We are here to give you a bit of an overview of the different waves of coffee, to help clear up any confusion about what people are talking about when they reference these.
The first wave of coffee can be summarized by a single word - convenience. Coffee was everywhere, and was being provided “ready for the pot”.
There was little regard for where the beans came from, how they were roasted and the flavours produced through the roasting process. Stocking shelves with as much pre-ground coffee as possible was the goal.
Think of inexpensive tin cans with plastic lids across many shelves. Notable coffee brands like Maxwell House and Folgers were born during this time and quickly became household names.
While coffee consumption saw significant increases, there was a rising level of criticism as these brands were sacrificing the taste and quality of the coffee for convenience and mass production. If you’re anything like us, we can’t live without our daily dose of deliciousness!
Vacuum packaging was invented in 1900, and is something that we are proud to continue to practice over 120 years later! The process removed air from the coffee tins/bags, resulting in fresher beans.
Instant coffee was invented just 3 years later in 1903, by applying a dehydration process commonly used for soluble tea. This caffeine beverage was popular among the soldiers of World War I and Nestle had become the market leader for instant coffee by 1938. Nestle even supplied the American troops during World World II.
Road Fact: Approximately ⅓ of imported coffee was processed into instant coffee by the 1970s!
Coffee drinkers wanted more information about the coffee they were drinking by the 1980s and this saw the birth of what would become known as the 2nd wave of the coffee industry.
Consumers were interested in knowing about the origins of their coffee and having an understanding of the different roasting styles.
This shifted the view of coffee from a beverage to an experience. It has been said that there were influences from the wine and craft beer industries, with many common principles and applications between them.
This is also the time period where we started using commonly-used coffee terms such as espresso, latte, and French Press. While the second wave had a great social factor that drove its inception, it is often criticized for losing its vision of learning more about the origin of coffee beans for the social aspects of drinking coffee.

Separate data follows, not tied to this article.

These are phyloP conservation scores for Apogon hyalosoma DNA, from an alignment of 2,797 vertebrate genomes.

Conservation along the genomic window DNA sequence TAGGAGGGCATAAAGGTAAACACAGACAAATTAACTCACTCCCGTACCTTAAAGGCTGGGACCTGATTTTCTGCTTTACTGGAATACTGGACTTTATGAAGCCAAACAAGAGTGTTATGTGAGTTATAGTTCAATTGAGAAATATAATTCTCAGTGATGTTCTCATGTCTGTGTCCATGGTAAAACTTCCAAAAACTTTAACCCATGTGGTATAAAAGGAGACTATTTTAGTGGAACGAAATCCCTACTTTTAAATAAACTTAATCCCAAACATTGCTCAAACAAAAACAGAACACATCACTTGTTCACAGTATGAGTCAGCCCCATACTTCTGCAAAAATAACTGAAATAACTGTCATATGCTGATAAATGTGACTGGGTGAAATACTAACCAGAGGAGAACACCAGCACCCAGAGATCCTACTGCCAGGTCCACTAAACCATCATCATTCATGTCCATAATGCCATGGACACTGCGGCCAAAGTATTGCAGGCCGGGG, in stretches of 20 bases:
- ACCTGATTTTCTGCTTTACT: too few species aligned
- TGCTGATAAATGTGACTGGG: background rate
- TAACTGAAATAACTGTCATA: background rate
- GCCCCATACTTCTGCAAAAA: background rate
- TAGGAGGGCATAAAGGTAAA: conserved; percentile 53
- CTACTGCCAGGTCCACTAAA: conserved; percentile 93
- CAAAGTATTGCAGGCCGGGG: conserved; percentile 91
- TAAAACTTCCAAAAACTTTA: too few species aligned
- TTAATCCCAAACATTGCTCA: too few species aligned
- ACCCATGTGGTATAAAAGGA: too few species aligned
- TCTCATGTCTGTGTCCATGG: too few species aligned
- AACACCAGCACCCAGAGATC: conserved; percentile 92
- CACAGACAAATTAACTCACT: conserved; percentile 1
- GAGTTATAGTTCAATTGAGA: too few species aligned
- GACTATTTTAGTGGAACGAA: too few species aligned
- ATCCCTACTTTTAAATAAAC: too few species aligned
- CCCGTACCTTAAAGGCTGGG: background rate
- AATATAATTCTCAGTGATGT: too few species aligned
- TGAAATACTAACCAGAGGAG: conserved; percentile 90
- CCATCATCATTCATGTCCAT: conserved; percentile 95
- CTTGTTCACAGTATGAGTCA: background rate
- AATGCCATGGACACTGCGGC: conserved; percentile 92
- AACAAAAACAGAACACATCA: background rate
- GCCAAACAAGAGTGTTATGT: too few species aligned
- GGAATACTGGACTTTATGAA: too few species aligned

The term ‘third wave coffee’ has only been in use for the last two decades, and is characterized by coffee drinkers becoming interested in the actual character of the coffee. High-quality beans and diverse flavour profiles became signatures of this past era.
What do we mean by the character of the coffee?
We mean drinkers became interested in higher quality coffee, in the nuanced flavours that accompany each coffee and style of roast.
There was an increasing emphasis on more information from within the coffee industry, and consumers wanted to know the heritage of their favourite coffee. Was it from Costa Rica? Was it from Colombia? You may already be thinking of your favourite country or origin!
Everything from the country, the altitude it was grown at, the process used to take the seed from the coffee cherry, and the specific tasting notes - all started to become notable facts of interest.
Coffee during this time truly became a craft, similar to that of wine and craft beer. Coffee was viewed as a luxury experience, with a high emphasis on the brewing process. This wave saw the rise of independently owned and operated coffee roasters and shops.
This ‘new wave’ of coffee places an even larger emphasis on the transparency of the coffee industry and education for consumers. Roasting each batch of beans to perfection to bring out their robust and diverse flavours is a great way to describe how flavourful coffee from this wave is.
In our professional opinion, we think that the fourth wave of coffee will experience the most significant changes than any other wave. This is a time where delicious, high-quality coffee is being combined with an ever-growing social consciousness and need for social change.
Road Coffee works to resolve the systemic injustices and traditional values within the coffee supply chain industry by bringing coffee from a farmer’s hand to your hard and invested back into their land. At Road, we are proud to fit into this fourth wave of coffee, characterized by the direct trade partnerships with coffee farmers in emerging markets, with a direct reinvestment to those specific farmers and their families.
At its core, this is what our BeyondFair micro-loan program is about. Purchasing directly from farmers and paying them livable wages, above their costs of goods and reinvesting that money back into their family businesses. The Road team is involved every step of the coffee journey, and we are passionate about the deep relationships we have cultivated.
Author Jordan Calladine